According to the present invention, apparatus for providing a recessed portion in the surfaces of a wafer includes a rotary shaft having means for holding the wafer at one end, means for rotating the rotary shaft, machining means for machining the major surfaces of the wafer to form a recessed portion of a predetermined shape, and measuring means for adjusting the thickness of the machined recessed portion. The machining means further includes means for machining a spherical, convex recessed portion in the major surfaces of the wafer.
Additional features, objects and advantages of the present invention will be more clearly apprehended from the following detailed description together with the accompanying drawings.
FIG. 1 is a planar view of the quartz crystal resonator in accordance with the present invention.
FIG. 2 is a cross-section taken substantially along the line 2--2 of FIG. 1.
FIG. 3 is a cross-section of a quartz crystal resonator having a pair of opposite recessed portions.
FIG. 4 shows a machine for providing a recessed portion in a quartz wafer.
Referring now to FIG. 1, a quartz crystal resonator, embodying the present invention, is shown which includes a quartz resonating wafer 20 having opposite flat major surfaces wherein at least one of the major surfaces has a recessed portion 22 of a predetermined shape. The recessed portion 22 can be of any practical shape, for example, circular and flat or spherical and convex. An active area of the wafer 20 is defined by the recessed portion 22 and a pair of opposite circular electrodes 21 having leg portions which extend to the periphery of the wafer 20 for external connection to leads. The quartz crystal resonator is adapted to resonate in the thickness shear mode of vibration at relatively high fundamental frequencies, for example, five hundred kiloHertz to in excess of fifty megaHertz. The quartz crystal resonator of the present invention is particularly well adapted to resonate in the fundamental mode at the highest of these frequencies which heretofore were not obtainable by conventional methods.
Referring now to FIGS. 2 and 3, a cross-section of a quartz crystal resonator in accordance with the present invention is shown where in FIG. 2 the wafer 20 has a single recessed portion 22 and in FIG. 3 the wafer 20 has a pair of opposite recessed portions 22. The recessed portion 22 is machined out of a flat quartz wafer 20, as will be explained hereinafter. Electrodes 21 are deposited on the crystal wafer 20 after the recessed portion 22 has been machined.
In the preferred embodiment, the recessed portion 22 is spherical and convex, although any practical shape can be utilized in practicing the present invention. The resonator tends to vibrate where the wafer 20 is the thickest or where the mass loading is the greatest. Thus, with a spherical, convex recessed portion 22, the vibration of the quartz crystal resonator is concentrated at the center of the spherical, convex recessed portion 22. Spurious responses are greatly reduced by concentrating the resonating energy at the center of the spherical, convex recessed portion 22.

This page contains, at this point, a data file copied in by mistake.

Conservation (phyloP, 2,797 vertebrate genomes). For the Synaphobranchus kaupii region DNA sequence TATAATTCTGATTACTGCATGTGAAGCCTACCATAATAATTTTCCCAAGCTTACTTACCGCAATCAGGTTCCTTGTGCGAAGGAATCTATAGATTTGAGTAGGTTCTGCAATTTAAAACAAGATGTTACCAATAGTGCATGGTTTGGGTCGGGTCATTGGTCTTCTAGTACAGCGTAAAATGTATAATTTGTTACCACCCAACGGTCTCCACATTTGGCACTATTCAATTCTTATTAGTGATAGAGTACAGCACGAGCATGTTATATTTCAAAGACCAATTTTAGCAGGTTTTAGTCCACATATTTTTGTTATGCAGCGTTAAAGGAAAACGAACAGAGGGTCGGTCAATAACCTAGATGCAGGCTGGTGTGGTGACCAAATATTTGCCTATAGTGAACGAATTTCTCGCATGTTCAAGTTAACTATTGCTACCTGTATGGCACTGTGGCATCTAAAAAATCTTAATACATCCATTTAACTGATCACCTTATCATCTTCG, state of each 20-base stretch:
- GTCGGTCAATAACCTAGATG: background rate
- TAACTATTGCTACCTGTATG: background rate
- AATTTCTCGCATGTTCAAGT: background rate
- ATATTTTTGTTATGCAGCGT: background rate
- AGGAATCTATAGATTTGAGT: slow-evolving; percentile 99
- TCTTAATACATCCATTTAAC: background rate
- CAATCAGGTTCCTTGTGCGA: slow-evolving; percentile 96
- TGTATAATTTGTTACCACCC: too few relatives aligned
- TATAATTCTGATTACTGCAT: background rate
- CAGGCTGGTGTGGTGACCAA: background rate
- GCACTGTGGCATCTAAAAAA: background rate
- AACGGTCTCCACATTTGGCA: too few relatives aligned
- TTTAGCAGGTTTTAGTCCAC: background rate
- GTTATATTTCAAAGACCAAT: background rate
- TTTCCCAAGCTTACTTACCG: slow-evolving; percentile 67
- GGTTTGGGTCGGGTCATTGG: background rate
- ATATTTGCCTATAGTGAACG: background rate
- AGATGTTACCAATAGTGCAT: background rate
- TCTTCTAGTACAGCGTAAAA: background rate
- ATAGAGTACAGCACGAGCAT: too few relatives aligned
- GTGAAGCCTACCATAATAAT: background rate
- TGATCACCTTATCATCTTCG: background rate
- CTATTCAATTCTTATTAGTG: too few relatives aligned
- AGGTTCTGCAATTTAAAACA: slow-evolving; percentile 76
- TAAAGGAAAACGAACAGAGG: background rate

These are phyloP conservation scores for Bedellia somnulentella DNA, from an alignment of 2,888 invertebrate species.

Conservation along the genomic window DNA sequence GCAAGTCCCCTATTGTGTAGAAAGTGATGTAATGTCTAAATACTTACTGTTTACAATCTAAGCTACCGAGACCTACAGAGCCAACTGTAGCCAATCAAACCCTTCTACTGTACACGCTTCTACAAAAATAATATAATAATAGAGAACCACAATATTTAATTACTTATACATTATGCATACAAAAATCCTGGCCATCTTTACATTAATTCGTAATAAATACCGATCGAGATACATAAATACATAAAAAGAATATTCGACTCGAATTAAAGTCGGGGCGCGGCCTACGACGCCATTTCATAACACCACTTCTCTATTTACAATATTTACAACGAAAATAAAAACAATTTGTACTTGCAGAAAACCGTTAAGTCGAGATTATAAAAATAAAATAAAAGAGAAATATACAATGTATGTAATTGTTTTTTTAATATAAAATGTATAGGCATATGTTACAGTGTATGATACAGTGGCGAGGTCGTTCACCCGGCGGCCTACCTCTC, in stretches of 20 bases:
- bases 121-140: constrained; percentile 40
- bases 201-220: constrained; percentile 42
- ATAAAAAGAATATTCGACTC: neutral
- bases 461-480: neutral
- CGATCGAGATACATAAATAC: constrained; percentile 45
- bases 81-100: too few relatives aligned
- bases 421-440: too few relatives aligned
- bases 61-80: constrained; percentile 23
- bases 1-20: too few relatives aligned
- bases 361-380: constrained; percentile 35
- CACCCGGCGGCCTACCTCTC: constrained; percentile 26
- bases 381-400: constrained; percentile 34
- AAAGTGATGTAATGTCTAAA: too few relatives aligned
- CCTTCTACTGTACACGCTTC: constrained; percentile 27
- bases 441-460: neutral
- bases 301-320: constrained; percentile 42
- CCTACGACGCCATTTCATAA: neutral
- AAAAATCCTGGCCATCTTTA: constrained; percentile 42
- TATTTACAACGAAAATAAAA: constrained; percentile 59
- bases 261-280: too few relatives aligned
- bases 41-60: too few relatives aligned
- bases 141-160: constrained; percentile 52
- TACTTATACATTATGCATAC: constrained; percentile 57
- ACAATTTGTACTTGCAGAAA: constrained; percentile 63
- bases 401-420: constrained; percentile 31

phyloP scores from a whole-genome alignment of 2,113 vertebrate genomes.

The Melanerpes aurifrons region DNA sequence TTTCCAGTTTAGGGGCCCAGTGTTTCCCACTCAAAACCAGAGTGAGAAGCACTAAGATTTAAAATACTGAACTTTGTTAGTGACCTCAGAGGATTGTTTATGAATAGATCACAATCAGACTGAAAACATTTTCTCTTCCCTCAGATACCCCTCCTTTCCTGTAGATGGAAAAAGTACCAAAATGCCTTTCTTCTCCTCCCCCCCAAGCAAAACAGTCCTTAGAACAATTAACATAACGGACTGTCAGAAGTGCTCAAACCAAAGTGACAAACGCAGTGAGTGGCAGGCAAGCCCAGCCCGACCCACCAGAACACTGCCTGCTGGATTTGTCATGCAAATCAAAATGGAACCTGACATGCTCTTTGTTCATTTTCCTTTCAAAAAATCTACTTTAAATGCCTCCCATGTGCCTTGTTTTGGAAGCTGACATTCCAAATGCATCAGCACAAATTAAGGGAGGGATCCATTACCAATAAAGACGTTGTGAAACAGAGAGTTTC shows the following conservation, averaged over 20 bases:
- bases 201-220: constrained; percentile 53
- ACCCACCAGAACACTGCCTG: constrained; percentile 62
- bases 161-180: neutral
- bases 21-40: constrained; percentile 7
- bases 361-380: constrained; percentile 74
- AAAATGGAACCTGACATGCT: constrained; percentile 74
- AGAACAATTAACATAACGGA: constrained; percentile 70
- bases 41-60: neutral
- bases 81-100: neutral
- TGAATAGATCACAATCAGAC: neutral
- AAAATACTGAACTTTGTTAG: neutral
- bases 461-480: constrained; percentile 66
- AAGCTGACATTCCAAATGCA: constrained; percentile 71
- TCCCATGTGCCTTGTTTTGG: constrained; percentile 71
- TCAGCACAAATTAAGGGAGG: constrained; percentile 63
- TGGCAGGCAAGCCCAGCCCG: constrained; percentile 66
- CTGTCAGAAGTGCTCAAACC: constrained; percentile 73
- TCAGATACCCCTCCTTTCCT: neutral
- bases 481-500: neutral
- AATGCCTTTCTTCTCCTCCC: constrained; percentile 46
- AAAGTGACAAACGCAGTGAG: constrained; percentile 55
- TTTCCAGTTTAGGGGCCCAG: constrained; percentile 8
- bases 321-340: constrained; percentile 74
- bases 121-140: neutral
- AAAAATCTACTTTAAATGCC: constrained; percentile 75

The recessed portion 22 is surrounded at the periphery by a thicker portion 23 of the quartz wafer 20. The peripheral portion 23 not only strengthen the crystal wafer 20, but also reduces damping and spurious responses caused by the particular mounting method employed to support the quartz wafer 20. A reduction of section thickness 24 isolates the recessed portion 22 containing the active area of the wafer 20 by reflecting energy back toward the center of the recessed portion 22.
As the frequency of the quartz crystal resonator is increased, the quartz wafer 20 becomes thinner and thinner. A thin crystal wafer 20 presents many handling and manufacturing problems due to its fragility. However, in the quartz crystal resonator of the present invention, only the recessed portion 22 of the quartz wafer 20 is machined thin to produce a high frequency quartz crystal resonator, while peripheral portion 23, remaining as thick as the original quartz wafer 20, imparts both strength and support to the thin recessed portion 22. Very high frequency quartz crystal resonators, and in particular, resonators operating in the fundamental mode of vibration, can be obtained with the present invention that were not realizable with conventional methods. Since the fragility of the quartz wafer is no longer a problem, special handling and manufacturing methods are not required and a relatively inexpensive quartz crystal resonator can be readily produced with conventional techniques and equipment.
Due to the strength and activity isolation provided by the peripheral portion 23 of the quartz wafer 20, the quartz crystal resonator can advantageously utilize any practical mounting method. For example, leads can be attached by spring clips or bonded to the electrodes 21 of the quartz wafer 20 which then can be further mounted in a metal can or directly in a particular circuit. In addition, covers as shown in copending application filed July 20, 1977, Ser. No. 817,417, entitled, "Piezoelectric Resonating Device," by W. T. Shinn, can be bonded to the peripheral portion 23 of the quartz wafer 20 after which leads can be soldered to the exposed leg portions of the electrodes 21. A quartz crystal resonator sealed by covers in this manner can then be mounted in a wide variety of packages and devices.